Dear Christopher Cat: We live in the country, and our cats enjoy venturing outdoors on nice days. As I plan my garden, how can I avoid plants that are toxic to cats? Christopher Responds: Many plants are toxic to pets, including chrysanthemums, clematis, coleus, daffodils, geranium, hibiscus, hosta, hyacinths, most ivies and lilies, peony, sweet William, tulips and vinca. You ask about pet-safe plants, but you also should ensure the safety of other elements of your garden. For example, cocoa mulch is toxic if ingested, because it contains theobromine and caffeine, which can cause vomiting, diarrhea, elevated heart rate and seizures. Use a mulch of hardwood or pine instead. Insecticides and herbicides can pose problems too. Research on phenoxy-type herbicides shows they increase the incidence of cancer. Non-phenoxy herbicides, such as Roundup, do not increase cancer risk. Don’t use slug bait that contains metaldehyde, which can be fatal to pets and wildlife. Check the Internet or your cooperative extension service for safe alternatives. For a comprehensive list and photos of pet-safe garden plants, visit the Animal Poison Control Center. Finally, don’t forget to plant catnip, cat thyme and cat grass for your kitties.  

How to Manage Your Cat’s Claws

Your cat’s claws are her favorite tools, useful in climbing, grooming, hunting, self-defense and playing. Your job is to help keep her claws in good shape, by trimming them periodically and providing opportunities for your cat to sharpen them on sturdy, immovable scratching posts. Let’s start with trimming your cat’s claws, using a human toenail trimmer or a cat claw trimmer. Choose a time when you and your cat are relaxed. Wrap your left arm around your cat and hold her front paw in your left hand, so you can clip with your right hand.* Place your left thumb on top of your cat’s toe and your forefinger beneath it. Gently squeeze to expose the claw. When you look at the claw from the side, you’ll see the pink “quick” inside – and the curved hook that forms the end of the claw. With the trimmer in your right hand, cut off the claw’s hook. Avoid the quick to prevent discomfort. Pet and praise your cat as you trim each claw. If you prefer to trim claws only occasionally, fit your cat with plastic claw caps like Soft Paws. To use them, trim your cat’s claws, apply a bit of the supplied glue to the inside of each cap and slide the cap onto the claw. Cuddle your cat for several minutes while the glue dries. As the claws grow over the next four to six weeks, the nail caps will drop off and you’ll need to repeat the process. It’s also important to offer your cat scratching posts, because scratching is a normal cat behavior. The posts should be at least three feet high, so your cat can stretch while she scratches. It’s best to situate some posts vertically and others horizontally. The scratching posts must be stable, because cats don’t like posts that totter. Entice your cat to use each post by rubbing catnip on the surface and flicking a feather toy against it. *If you are left-handed, reverse these directions: Hold your cat with your right arm and clip with your left hand.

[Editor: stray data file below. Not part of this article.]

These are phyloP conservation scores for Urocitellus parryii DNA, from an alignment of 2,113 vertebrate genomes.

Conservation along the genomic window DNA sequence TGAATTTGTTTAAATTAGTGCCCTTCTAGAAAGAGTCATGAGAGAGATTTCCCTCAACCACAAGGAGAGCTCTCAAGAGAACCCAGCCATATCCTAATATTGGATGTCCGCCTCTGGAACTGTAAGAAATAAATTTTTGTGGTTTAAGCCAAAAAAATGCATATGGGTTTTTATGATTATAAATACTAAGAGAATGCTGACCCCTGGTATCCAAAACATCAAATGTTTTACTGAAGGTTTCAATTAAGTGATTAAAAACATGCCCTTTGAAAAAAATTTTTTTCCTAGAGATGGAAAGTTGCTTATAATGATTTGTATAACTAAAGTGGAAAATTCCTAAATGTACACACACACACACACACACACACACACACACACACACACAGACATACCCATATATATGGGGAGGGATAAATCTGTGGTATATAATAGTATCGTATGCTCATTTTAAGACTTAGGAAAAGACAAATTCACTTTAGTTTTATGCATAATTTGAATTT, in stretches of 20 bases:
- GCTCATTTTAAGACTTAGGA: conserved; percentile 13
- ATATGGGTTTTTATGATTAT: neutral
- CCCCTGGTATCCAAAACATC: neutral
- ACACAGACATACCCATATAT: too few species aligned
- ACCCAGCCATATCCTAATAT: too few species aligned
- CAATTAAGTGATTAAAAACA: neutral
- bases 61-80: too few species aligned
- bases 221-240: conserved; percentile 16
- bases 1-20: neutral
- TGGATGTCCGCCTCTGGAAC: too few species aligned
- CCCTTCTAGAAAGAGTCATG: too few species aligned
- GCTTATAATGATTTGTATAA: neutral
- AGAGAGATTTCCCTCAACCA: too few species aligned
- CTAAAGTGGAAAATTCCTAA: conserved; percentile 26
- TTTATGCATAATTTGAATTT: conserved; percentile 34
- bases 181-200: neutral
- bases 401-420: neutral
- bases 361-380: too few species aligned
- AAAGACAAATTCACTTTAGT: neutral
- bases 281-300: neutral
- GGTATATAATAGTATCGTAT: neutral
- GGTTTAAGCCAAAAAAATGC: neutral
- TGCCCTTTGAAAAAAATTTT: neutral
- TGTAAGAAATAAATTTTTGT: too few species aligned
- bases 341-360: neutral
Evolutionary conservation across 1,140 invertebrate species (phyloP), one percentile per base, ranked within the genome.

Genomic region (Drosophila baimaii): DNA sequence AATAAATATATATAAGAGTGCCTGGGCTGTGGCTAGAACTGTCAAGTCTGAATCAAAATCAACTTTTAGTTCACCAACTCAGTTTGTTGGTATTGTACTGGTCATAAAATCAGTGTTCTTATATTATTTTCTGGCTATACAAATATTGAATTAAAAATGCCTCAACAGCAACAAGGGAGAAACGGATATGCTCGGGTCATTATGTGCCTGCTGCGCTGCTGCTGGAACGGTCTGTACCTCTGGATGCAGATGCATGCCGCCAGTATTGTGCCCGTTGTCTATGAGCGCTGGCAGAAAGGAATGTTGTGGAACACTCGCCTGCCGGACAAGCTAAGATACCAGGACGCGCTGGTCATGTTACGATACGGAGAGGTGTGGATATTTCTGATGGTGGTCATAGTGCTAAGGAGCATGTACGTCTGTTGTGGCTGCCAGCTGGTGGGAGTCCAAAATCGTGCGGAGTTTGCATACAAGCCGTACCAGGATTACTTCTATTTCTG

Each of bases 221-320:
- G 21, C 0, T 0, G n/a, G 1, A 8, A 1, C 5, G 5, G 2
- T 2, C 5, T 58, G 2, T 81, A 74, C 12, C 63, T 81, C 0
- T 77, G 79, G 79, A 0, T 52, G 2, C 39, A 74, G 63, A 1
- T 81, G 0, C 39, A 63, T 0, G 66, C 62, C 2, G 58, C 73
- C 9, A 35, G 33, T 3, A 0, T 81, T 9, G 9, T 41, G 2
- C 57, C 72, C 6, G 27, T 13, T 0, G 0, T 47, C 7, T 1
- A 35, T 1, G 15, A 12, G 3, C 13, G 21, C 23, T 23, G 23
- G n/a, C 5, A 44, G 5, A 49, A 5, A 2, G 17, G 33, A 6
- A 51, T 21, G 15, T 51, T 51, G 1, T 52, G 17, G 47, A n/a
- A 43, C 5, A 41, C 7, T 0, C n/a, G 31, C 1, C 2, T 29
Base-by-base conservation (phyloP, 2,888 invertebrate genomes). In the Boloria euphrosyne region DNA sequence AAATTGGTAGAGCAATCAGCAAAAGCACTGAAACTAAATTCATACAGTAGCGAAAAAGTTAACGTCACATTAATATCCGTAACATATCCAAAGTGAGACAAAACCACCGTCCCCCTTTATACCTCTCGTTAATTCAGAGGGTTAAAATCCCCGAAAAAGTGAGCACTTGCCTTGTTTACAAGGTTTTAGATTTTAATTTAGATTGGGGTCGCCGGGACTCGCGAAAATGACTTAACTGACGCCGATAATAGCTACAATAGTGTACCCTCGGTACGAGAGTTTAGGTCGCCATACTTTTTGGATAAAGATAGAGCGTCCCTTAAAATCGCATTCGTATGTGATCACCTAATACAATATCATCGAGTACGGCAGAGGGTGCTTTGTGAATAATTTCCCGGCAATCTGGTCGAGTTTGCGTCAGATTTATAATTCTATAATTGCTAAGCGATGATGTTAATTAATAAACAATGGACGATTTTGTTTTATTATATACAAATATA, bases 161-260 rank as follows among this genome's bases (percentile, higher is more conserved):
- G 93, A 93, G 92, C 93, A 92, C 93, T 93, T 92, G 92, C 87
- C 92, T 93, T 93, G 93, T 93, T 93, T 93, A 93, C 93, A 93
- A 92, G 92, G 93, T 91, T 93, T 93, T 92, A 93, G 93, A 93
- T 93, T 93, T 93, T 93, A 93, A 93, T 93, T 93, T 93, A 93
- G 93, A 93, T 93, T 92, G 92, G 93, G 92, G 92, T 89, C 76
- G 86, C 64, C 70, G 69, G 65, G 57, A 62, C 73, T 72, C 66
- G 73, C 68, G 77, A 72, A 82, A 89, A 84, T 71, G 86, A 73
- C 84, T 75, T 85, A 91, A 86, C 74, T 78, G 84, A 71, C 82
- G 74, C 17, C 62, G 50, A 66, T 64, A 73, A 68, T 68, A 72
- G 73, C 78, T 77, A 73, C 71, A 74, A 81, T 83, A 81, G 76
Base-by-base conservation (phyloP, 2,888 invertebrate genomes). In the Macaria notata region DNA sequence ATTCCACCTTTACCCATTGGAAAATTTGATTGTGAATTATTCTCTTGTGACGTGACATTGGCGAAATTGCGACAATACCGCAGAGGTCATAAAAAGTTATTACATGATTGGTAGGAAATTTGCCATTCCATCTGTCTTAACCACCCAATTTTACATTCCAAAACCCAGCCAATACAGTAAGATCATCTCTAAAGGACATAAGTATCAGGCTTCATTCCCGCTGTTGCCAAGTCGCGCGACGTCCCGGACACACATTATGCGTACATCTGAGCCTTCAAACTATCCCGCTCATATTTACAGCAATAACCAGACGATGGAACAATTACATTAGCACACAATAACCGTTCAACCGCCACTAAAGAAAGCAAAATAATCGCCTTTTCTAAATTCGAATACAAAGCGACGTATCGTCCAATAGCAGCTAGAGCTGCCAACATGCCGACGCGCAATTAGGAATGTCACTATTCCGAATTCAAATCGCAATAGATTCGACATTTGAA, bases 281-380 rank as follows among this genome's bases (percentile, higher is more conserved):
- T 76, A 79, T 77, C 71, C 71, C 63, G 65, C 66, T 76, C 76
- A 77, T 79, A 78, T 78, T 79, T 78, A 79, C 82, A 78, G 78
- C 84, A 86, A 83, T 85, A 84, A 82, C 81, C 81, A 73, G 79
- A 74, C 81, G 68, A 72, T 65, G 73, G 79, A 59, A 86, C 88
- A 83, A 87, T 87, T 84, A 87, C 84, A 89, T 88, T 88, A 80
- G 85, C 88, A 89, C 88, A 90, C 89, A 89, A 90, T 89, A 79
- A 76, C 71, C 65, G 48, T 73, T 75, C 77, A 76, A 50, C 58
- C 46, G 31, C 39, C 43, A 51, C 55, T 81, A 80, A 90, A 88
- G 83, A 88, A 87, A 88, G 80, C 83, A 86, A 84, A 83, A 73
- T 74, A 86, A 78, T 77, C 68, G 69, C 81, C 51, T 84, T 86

Survivor story: Nittany!

Nittany first came into our clinic feeling a little under the weather. By the next day he was in critical condition and needed hospitalization. We diagnosed him with diabetes among other ailments, and for the next few days we hoped for the best but expected the worst. He wasn’t eating and had very little energy. Together with his wonderful parents we were able to nurse him back to health and get him home. He still comes in for regular visits to make sure he is doing well. We are all very happy that he is back home with his family where he is happiest.

Meet our cute clinic cats, Tux, Oreo and Puss Cat

The clinic cats, Tux (right), Oreo (left), and Puss Cat (not pictured) have all come to us in different ways. We have had many clinic cats over the years but they are our most interesting trio. They mostly enjoy lounging around and soaking up all of the attention they can. Tux on the other hand, spends his days visiting clients and their pets. You might see us chasing him throughout the clinic and removing him from your exam room on our busier days.